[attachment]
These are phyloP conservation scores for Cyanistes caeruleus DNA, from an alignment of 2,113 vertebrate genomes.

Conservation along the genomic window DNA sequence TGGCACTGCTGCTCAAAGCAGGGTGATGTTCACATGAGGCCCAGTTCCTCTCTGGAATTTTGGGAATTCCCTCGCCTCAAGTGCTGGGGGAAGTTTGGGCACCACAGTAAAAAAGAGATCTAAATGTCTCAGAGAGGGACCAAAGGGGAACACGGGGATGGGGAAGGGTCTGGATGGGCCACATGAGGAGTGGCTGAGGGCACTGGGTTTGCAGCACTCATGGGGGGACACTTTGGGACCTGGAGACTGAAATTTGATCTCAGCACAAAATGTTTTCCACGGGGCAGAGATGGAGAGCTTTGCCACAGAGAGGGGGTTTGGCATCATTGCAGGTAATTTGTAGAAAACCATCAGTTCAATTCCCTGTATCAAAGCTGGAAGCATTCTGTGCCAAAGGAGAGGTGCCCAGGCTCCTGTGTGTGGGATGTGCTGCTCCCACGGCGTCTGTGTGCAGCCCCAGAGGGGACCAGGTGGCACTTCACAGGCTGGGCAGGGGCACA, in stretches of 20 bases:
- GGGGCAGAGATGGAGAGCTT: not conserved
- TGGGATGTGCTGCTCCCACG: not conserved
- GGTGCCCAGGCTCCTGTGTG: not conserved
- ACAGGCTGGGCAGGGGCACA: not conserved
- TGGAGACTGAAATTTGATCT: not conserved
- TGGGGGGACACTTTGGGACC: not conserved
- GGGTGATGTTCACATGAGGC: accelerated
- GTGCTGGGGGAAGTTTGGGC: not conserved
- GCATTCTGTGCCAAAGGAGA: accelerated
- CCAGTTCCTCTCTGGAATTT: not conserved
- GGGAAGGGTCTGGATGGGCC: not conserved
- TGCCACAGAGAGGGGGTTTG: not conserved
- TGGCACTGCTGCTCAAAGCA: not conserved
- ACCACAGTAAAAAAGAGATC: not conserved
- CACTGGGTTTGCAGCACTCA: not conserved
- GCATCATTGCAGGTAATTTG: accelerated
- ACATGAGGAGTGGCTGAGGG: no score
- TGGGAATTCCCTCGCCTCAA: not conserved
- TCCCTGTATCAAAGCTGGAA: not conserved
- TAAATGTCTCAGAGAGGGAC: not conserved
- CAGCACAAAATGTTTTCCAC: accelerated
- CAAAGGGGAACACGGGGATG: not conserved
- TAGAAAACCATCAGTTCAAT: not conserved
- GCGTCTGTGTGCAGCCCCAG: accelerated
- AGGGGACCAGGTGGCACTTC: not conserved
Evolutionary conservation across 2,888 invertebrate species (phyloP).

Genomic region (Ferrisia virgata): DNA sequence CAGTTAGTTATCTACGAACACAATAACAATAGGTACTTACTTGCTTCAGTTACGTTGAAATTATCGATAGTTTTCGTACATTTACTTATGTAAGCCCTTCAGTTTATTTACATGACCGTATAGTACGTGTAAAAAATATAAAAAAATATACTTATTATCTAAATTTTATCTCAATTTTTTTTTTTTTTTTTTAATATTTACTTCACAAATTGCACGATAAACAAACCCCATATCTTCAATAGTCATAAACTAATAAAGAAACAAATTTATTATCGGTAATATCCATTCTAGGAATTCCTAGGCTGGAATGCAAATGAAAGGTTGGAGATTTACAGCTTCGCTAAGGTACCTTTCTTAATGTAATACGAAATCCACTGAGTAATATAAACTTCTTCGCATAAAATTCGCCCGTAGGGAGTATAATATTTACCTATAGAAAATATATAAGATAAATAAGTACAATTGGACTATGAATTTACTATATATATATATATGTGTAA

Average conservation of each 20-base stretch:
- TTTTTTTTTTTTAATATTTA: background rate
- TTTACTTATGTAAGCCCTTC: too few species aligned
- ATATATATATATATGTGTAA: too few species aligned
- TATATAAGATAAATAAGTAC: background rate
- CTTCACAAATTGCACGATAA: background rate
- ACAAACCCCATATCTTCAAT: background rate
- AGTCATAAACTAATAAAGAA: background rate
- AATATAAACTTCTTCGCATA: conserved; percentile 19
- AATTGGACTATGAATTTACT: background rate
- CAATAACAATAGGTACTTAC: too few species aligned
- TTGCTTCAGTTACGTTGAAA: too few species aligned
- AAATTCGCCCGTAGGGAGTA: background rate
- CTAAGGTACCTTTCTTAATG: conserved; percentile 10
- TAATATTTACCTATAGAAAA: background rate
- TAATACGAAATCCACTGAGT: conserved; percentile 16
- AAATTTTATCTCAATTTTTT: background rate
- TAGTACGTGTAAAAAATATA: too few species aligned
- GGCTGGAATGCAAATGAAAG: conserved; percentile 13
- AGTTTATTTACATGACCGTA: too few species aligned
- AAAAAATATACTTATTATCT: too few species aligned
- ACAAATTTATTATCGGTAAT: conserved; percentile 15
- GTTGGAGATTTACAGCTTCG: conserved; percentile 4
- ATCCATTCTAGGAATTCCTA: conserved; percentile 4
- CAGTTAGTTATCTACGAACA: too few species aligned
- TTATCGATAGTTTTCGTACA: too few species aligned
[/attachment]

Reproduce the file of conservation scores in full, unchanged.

These are phyloP conservation scores for Cyanistes caeruleus DNA, from an alignment of 2,113 vertebrate genomes.

Conservation along the genomic window DNA sequence TGGCACTGCTGCTCAAAGCAGGGTGATGTTCACATGAGGCCCAGTTCCTCTCTGGAATTTTGGGAATTCCCTCGCCTCAAGTGCTGGGGGAAGTTTGGGCACCACAGTAAAAAAGAGATCTAAATGTCTCAGAGAGGGACCAAAGGGGAACACGGGGATGGGGAAGGGTCTGGATGGGCCACATGAGGAGTGGCTGAGGGCACTGGGTTTGCAGCACTCATGGGGGGACACTTTGGGACCTGGAGACTGAAATTTGATCTCAGCACAAAATGTTTTCCACGGGGCAGAGATGGAGAGCTTTGCCACAGAGAGGGGGTTTGGCATCATTGCAGGTAATTTGTAGAAAACCATCAGTTCAATTCCCTGTATCAAAGCTGGAAGCATTCTGTGCCAAAGGAGAGGTGCCCAGGCTCCTGTGTGTGGGATGTGCTGCTCCCACGGCGTCTGTGTGCAGCCCCAGAGGGGACCAGGTGGCACTTCACAGGCTGGGCAGGGGCACA, in stretches of 20 bases:
- GGGGCAGAGATGGAGAGCTT: not conserved
- TGGGATGTGCTGCTCCCACG: not conserved
- GGTGCCCAGGCTCCTGTGTG: not conserved
- ACAGGCTGGGCAGGGGCACA: not conserved
- TGGAGACTGAAATTTGATCT: not conserved
- TGGGGGGACACTTTGGGACC: not conserved
- GGGTGATGTTCACATGAGGC: accelerated
- GTGCTGGGGGAAGTTTGGGC: not conserved
- GCATTCTGTGCCAAAGGAGA: accelerated
- CCAGTTCCTCTCTGGAATTT: not conserved
- GGGAAGGGTCTGGATGGGCC: not conserved
- TGCCACAGAGAGGGGGTTTG: not conserved
- TGGCACTGCTGCTCAAAGCA: not conserved
- ACCACAGTAAAAAAGAGATC: not conserved
- CACTGGGTTTGCAGCACTCA: not conserved
- GCATCATTGCAGGTAATTTG: accelerated
- ACATGAGGAGTGGCTGAGGG: no score
- TGGGAATTCCCTCGCCTCAA: not conserved
- TCCCTGTATCAAAGCTGGAA: not conserved
- TAAATGTCTCAGAGAGGGAC: not conserved
- CAGCACAAAATGTTTTCCAC: accelerated
- CAAAGGGGAACACGGGGATG: not conserved
- TAGAAAACCATCAGTTCAAT: not conserved
- GCGTCTGTGTGCAGCCCCAG: accelerated
- AGGGGACCAGGTGGCACTTC: not conserved
Evolutionary conservation across 2,888 invertebrate species (phyloP).

Genomic region (Ferrisia virgata): DNA sequence CAGTTAGTTATCTACGAACACAATAACAATAGGTACTTACTTGCTTCAGTTACGTTGAAATTATCGATAGTTTTCGTACATTTACTTATGTAAGCCCTTCAGTTTATTTACATGACCGTATAGTACGTGTAAAAAATATAAAAAAATATACTTATTATCTAAATTTTATCTCAATTTTTTTTTTTTTTTTTTAATATTTACTTCACAAATTGCACGATAAACAAACCCCATATCTTCAATAGTCATAAACTAATAAAGAAACAAATTTATTATCGGTAATATCCATTCTAGGAATTCCTAGGCTGGAATGCAAATGAAAGGTTGGAGATTTACAGCTTCGCTAAGGTACCTTTCTTAATGTAATACGAAATCCACTGAGTAATATAAACTTCTTCGCATAAAATTCGCCCGTAGGGAGTATAATATTTACCTATAGAAAATATATAAGATAAATAAGTACAATTGGACTATGAATTTACTATATATATATATATGTGTAA

Average conservation of each 20-base stretch:
- TTTTTTTTTTTTAATATTTA: background rate
- TTTACTTATGTAAGCCCTTC: too few species aligned
- ATATATATATATATGTGTAA: too few species aligned
- TATATAAGATAAATAAGTAC: background rate
- CTTCACAAATTGCACGATAA: background rate
- ACAAACCCCATATCTTCAAT: background rate
- AGTCATAAACTAATAAAGAA: background rate
- AATATAAACTTCTTCGCATA: conserved; percentile 19
- AATTGGACTATGAATTTACT: background rate
- CAATAACAATAGGTACTTAC: too few species aligned
- TTGCTTCAGTTACGTTGAAA: too few species aligned
- AAATTCGCCCGTAGGGAGTA: background rate
- CTAAGGTACCTTTCTTAATG: conserved; percentile 10
- TAATATTTACCTATAGAAAA: background rate
- TAATACGAAATCCACTGAGT: conserved; percentile 16
- AAATTTTATCTCAATTTTTT: background rate
- TAGTACGTGTAAAAAATATA: too few species aligned
- GGCTGGAATGCAAATGAAAG: conserved; percentile 13
- AGTTTATTTACATGACCGTA: too few species aligned
- AAAAAATATACTTATTATCT: too few species aligned
- ACAAATTTATTATCGGTAAT: conserved; percentile 15
- GTTGGAGATTTACAGCTTCG: conserved; percentile 4
- ATCCATTCTAGGAATTCCTA: conserved; percentile 4
- CAGTTAGTTATCTACGAACA: too few species aligned
- TTATCGATAGTTTTCGTACA: too few species aligned